MONTREAL -- Forbes Magazine named a teenage Montreal researcher among the world's 30 most impressive people under the age of 30 for the year 2021.

Last year, at the age of 15, Thomas Khairy became the youngest lead author of a paper ever published by the New England Journal of Medicine, arguably the most prestigious medical journal on the planet.

In work conducted at the Montreal Heart Institute, Khairy and his colleagues showed that the risk of infection when implanting pacemakers and defibrillators was similar for both re-sterilized and new devices.

The Canadian Press caught up with the college student, who will of course be applying to medical school this spring.

How did you react when Forbes included you in its Top 30 Under 30 list?

I was so shocked when I found out! I knew I was nominated, but I still don't know who nominated me. I found out I made the list the same day the list was released. I wasn't told in advance, so it was a shock. I remember, I had finished an online biology course for my school, then I get an email through Forbes saying, "Congratulations, you've been named to the '30 Under 30' list for the Healthcare category." That was amazing. I'm very grateful.

Did you really believe in your chances when you were nominated?

No, I didn't. I had just seen my name in the New England Journal of Medicine. I still couldn't believe that this was really happening. I thought it was still a dream. And now we're adding a nomination for Forbes? I thought, no, New England is a dream that I never thought would come true. All the team I worked with, we didn't think we could make it to New England, and then finally we did. So now we're adding a nomination for Forbes and I was thinking, sure it would be amazing to make the list, but in my mind, even if I didn't make the list, I wouldn't be disappointed at all because already New England was so (fantastic).

Do you see this as evidence that your work matters to the general public and not just to the medical community?

Yes. It makes me so happy to know that the project that we've been working on with this team for several years, that it's more than just medicine, that's really what I love the most.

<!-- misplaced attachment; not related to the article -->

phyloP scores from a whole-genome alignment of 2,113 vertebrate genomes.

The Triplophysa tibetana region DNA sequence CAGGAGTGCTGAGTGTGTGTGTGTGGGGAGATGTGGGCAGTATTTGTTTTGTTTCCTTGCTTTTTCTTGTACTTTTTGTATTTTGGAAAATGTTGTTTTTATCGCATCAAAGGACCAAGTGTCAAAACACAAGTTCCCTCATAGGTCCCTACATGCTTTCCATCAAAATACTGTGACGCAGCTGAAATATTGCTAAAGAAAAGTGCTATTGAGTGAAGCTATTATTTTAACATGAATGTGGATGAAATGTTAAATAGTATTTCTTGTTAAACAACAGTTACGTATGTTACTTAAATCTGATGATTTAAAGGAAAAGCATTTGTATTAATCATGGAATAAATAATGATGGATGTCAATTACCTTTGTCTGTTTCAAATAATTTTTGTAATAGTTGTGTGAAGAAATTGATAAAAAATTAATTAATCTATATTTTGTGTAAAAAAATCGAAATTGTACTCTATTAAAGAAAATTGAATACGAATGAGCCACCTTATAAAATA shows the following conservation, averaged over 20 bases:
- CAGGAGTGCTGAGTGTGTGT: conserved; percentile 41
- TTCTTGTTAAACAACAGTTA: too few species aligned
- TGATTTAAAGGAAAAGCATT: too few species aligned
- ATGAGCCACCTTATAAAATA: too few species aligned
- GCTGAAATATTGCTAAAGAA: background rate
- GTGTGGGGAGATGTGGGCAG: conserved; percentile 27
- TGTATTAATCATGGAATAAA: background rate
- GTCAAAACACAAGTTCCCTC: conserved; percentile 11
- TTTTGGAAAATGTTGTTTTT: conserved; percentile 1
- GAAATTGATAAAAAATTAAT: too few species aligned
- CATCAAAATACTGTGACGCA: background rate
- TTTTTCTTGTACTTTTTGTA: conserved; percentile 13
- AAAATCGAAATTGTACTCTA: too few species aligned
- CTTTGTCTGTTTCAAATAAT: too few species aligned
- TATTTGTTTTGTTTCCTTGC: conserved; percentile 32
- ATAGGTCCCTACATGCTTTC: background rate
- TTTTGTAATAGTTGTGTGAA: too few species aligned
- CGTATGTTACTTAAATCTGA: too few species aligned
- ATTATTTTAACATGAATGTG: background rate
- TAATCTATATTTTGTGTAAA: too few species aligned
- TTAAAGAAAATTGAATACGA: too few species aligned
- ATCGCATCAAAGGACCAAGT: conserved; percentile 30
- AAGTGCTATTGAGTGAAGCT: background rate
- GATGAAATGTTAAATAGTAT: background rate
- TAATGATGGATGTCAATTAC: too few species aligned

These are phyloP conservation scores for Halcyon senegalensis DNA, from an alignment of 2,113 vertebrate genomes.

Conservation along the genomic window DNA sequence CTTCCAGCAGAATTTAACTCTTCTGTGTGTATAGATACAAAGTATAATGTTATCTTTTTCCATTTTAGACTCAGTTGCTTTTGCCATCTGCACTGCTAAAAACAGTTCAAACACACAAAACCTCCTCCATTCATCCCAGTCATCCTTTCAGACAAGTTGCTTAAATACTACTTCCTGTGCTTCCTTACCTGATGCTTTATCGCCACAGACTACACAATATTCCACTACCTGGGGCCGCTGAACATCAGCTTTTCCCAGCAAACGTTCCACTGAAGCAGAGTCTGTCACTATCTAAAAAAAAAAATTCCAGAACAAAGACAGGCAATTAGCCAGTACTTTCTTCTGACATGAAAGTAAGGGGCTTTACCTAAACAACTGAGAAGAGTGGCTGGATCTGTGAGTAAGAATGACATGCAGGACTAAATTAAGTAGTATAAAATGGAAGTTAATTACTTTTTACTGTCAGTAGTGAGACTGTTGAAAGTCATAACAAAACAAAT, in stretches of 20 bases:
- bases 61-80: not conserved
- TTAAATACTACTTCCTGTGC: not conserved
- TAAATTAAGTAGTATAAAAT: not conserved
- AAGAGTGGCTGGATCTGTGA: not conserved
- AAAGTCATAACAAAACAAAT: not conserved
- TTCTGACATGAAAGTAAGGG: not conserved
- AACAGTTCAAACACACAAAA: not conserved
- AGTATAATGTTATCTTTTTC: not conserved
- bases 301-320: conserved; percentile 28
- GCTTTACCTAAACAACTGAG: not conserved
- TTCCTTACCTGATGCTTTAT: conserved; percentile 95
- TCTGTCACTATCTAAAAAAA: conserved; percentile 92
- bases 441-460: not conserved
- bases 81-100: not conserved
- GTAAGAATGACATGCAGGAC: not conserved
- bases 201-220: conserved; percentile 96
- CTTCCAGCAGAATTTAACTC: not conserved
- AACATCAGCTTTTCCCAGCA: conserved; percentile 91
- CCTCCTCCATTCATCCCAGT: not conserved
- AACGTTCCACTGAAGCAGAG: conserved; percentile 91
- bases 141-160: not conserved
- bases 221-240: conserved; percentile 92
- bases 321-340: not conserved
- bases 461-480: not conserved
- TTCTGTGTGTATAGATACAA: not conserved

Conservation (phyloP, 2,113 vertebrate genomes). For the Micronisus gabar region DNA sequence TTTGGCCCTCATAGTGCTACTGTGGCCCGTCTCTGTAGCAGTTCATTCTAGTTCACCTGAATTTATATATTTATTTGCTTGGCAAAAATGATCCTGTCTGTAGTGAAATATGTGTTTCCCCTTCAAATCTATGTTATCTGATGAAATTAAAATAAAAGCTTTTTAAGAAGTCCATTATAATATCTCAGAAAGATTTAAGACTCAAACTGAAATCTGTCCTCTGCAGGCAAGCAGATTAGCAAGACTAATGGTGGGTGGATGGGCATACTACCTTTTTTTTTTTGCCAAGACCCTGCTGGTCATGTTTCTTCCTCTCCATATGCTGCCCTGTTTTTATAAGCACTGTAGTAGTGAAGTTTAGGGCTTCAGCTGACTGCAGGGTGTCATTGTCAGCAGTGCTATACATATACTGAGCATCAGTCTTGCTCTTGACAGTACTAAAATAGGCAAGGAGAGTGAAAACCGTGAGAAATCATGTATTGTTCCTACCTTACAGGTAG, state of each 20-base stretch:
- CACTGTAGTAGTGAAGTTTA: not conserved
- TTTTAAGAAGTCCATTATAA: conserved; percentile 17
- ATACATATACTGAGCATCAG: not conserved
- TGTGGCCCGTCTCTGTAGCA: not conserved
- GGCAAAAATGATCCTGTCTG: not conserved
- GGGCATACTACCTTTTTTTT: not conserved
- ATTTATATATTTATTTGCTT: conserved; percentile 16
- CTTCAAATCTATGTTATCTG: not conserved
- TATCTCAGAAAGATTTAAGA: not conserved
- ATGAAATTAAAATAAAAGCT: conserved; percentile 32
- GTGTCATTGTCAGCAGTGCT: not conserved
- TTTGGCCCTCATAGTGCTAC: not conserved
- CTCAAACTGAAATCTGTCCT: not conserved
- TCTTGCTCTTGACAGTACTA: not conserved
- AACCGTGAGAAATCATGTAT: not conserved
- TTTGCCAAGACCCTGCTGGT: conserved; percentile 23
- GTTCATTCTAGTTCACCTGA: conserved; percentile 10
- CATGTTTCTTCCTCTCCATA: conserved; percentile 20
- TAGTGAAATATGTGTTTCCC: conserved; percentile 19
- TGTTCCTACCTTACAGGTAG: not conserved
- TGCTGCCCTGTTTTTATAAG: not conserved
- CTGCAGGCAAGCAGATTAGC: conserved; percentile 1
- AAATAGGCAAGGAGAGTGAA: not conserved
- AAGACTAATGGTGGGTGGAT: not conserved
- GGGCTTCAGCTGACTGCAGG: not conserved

Is there any pressure that comes with a Forbes nomination like this? The feeling that you have to do great things if you're one of the 30 brightest kids on the planet?

Yes. There's definitely pressure. But I'll tell you, there's no way I'm going to be one of the 30 brightest kids on the planet.

Forbes doesn't agree.

I don't consider myself at that high a level. It's really like I'm living two completely different lives. In one life, I was recently in Detroit for a conference with the others on the Forbes list. Then at the same time, I'm studying, I have my classes in school, I haven't applied to medical school yet. So yeah, there's pressure, but it's kind of hard to have achieved something like this at the age I am, knowing that it's probably going to be one of the biggest accomplishments of my life. I'm not complaining, I'm very, very, very lucky to have had this experience, but it definitely comes with a little bit of pressure for what I'm going to do with the rest of my life.

Have you been involved in other work at the Heart Institute?

Yes, but unfortunately not with the same team, because I loved the team I worked with so much! But there was another cardiologist who does a lot of research in genetics who contacted me to ask if I would be interested in contributing to her project. It was a mix of cardiology and genetics. I was so interested! It was another chance for me to do research and I really enjoy doing research. I am so lucky that she gave me yet another opportunity.

It's another great recognition to have been approached by a researcher who wanted to work with you.

Yes, I am truly privileged.

-- Thomas Khairy's comments have been abbreviated for the sake of brevity and clarity.

-- This report by The Canadian Press was first published in French on Nov. 27, 2021.